Siemens must halt plans in occupied Western Sahara
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WRSW has asked German multinational Siemens to withdraw from supplying wind turbines and related technical assistance for the construction of the Foum el Oued windfarm project in occupied Western Sahara. Siemens' partner in the project is NAREVA holding, a Moroccan company owned personally by King Mohammed VI.

Published 24 June 2012

In a letter to the company of 19 June 2012, WSRW argues that Siemens’ involvement in the project is a matter of grave importance that “goes to the question of corporate involvement that would entrench Morocco’s presence in Western Sahara, perpetuating the conflict over the territory and further delaying the Saharawi people’s right to exercise self-determination.”

Siemens had by then stated to WSRW that the project “does not infringe the right of self-determination or any other human right in public international law”. 

“With delivering technology to this project, Siemens does not intend to make a political statement on the status of the region”, the company wrote in a letter to WSRW dated 8 May 2012. The company's request came as a response to an earlier, and yet unpublished letter, from WSRW to Siemens.

Yet, despite their efforts to be unpolitical, Siemens fails on its webpages to recognise that the location of the controversial project is not in Morocco, but in the Western Saharan territories occupied by Morocco since 1975. The German company's webpages thus constitute a strong political statement in disregard of the opinion of both the UN and of the Government of Germany, which do not recognise Morocco's self-proclaimed sovereignty over its southern neighbour.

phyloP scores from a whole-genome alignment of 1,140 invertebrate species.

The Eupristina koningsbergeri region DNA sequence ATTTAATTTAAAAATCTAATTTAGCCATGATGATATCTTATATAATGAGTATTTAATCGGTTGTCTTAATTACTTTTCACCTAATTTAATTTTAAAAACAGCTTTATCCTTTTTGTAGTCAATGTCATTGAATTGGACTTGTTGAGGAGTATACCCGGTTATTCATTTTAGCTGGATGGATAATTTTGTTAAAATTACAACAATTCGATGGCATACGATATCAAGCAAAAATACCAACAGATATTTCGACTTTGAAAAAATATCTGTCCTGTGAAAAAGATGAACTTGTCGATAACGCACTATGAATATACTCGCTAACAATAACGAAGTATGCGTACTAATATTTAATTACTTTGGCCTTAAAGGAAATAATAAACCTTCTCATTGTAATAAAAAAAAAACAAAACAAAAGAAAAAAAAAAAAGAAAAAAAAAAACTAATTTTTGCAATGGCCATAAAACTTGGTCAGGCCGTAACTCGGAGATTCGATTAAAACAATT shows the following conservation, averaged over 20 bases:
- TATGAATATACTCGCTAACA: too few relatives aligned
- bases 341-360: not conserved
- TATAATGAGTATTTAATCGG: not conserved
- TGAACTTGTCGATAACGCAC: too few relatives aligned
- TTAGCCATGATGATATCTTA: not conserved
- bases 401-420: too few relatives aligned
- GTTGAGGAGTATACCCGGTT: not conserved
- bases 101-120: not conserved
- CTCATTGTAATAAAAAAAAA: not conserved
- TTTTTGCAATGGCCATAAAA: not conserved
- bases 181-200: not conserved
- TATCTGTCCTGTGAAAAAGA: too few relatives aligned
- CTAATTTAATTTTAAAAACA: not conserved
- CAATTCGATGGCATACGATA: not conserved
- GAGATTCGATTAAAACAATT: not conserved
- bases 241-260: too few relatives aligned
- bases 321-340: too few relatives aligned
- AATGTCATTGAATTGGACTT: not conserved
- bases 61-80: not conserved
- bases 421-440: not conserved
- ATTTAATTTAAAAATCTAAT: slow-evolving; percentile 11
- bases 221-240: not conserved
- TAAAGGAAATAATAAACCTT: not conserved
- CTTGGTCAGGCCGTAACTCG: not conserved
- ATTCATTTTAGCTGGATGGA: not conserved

Siemens claims that the windfarm project “bears a number of very positive effects regarding sustainable power production as well as the development of the region of West Sahara and the situation of the local population”.

A Project Design Document submitted as part of a request for UN funding by NAREVA holding presents the Foum el Oued project as part of an ongoing intensification of the exploitation of the occupied territory's natural resources, involving an increase in activity by Moroccan firms, supported by the Moroccan government. The Document states that the Wind Farm is to supply electricity to both private and publicly owned companies.

Due to the Moroccan government's policy of creating economic incentives to attract Moroccans to the illegally held territory, the 'local population' currently inhabiting Western Sahara is two to one Moroccan. The economic marginalization of the Saharawi people will result for them in an even smaller share of any economic benefit that would ensue. The Saharawi population living in Algerian refugee camps will not benefit at all.

WSRW in its first letter in March questioned how such a supply and on-the-ground technical support would be consistent with the company’s adherence to the UN Global Compact Initiative, which asks firms to support 10 principles in the areas of human rights, labour, the environment and anti-corruption “within their sphere of influence”. 

Siemens has yet to publicly address these questions to their interpretation of their participation in Global Compact.

In January this year, Siemens AG announced its plans to supply the necessary material and technical know-how to the Moroccan company NAREVA for the construction of a wind park near El Aaiun, capital of occupied Western Sahara. The NAREVA holding is said to belong to the King of Morocco, Mohammed VI.

 

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